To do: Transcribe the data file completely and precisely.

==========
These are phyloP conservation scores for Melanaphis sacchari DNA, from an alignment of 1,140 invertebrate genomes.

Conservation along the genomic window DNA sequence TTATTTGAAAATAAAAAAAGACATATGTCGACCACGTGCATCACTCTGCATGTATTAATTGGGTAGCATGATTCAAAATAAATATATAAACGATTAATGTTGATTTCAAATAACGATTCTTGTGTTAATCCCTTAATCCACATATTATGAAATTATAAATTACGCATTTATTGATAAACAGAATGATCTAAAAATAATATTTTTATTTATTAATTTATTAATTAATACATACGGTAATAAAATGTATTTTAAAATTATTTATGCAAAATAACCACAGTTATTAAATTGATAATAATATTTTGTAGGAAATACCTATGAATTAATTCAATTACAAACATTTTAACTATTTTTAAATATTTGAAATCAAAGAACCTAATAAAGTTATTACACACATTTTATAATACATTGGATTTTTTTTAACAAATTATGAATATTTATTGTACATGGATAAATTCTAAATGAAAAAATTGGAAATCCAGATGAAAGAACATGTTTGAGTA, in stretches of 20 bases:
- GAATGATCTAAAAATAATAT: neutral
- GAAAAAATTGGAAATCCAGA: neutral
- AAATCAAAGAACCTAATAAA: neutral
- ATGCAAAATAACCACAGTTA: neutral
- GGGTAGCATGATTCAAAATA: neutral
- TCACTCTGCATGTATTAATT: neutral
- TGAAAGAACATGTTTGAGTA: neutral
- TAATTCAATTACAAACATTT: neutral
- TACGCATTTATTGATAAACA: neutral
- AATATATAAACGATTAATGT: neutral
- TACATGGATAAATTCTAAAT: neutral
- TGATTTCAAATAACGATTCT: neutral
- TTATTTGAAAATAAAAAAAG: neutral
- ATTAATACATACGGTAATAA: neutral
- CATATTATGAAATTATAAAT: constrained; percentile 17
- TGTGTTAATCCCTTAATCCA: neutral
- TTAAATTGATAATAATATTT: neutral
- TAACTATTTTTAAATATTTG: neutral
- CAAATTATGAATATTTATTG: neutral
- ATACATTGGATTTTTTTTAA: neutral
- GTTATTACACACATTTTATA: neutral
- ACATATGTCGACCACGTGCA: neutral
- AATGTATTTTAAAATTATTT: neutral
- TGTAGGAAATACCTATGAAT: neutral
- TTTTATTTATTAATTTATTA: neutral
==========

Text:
These are phyloP conservation scores for Melanaphis sacchari DNA, from an alignment of 1,140 invertebrate genomes.

Conservation along the genomic window DNA sequence TTATTTGAAAATAAAAAAAGACATATGTCGACCACGTGCATCACTCTGCATGTATTAATTGGGTAGCATGATTCAAAATAAATATATAAACGATTAATGTTGATTTCAAATAACGATTCTTGTGTTAATCCCTTAATCCACATATTATGAAATTATAAATTACGCATTTATTGATAAACAGAATGATCTAAAAATAATATTTTTATTTATTAATTTATTAATTAATACATACGGTAATAAAATGTATTTTAAAATTATTTATGCAAAATAACCACAGTTATTAAATTGATAATAATATTTTGTAGGAAATACCTATGAATTAATTCAATTACAAACATTTTAACTATTTTTAAATATTTGAAATCAAAGAACCTAATAAAGTTATTACACACATTTTATAATACATTGGATTTTTTTTAACAAATTATGAATATTTATTGTACATGGATAAATTCTAAATGAAAAAATTGGAAATCCAGATGAAAGAACATGTTTGAGTA, in stretches of 20 bases:
- GAATGATCTAAAAATAATAT: neutral
- GAAAAAATTGGAAATCCAGA: neutral
- AAATCAAAGAACCTAATAAA: neutral
- ATGCAAAATAACCACAGTTA: neutral
- GGGTAGCATGATTCAAAATA: neutral
- TCACTCTGCATGTATTAATT: neutral
- TGAAAGAACATGTTTGAGTA: neutral
- TAATTCAATTACAAACATTT: neutral
- TACGCATTTATTGATAAACA: neutral
- AATATATAAACGATTAATGT: neutral
- TACATGGATAAATTCTAAAT: neutral
- TGATTTCAAATAACGATTCT: neutral
- TTATTTGAAAATAAAAAAAG: neutral
- ATTAATACATACGGTAATAA: neutral
- CATATTATGAAATTATAAAT: constrained; percentile 17
- TGTGTTAATCCCTTAATCCA: neutral
- TTAAATTGATAATAATATTT: neutral
- TAACTATTTTTAAATATTTG: neutral
- CAAATTATGAATATTTATTG: neutral
- ATACATTGGATTTTTTTTAA: neutral
- GTTATTACACACATTTTATA: neutral
- ACATATGTCGACCACGTGCA: neutral
- AATGTATTTTAAAATTATTT: neutral
- TGTAGGAAATACCTATGAAT: neutral
- TTTTATTTATTAATTTATTA: neutral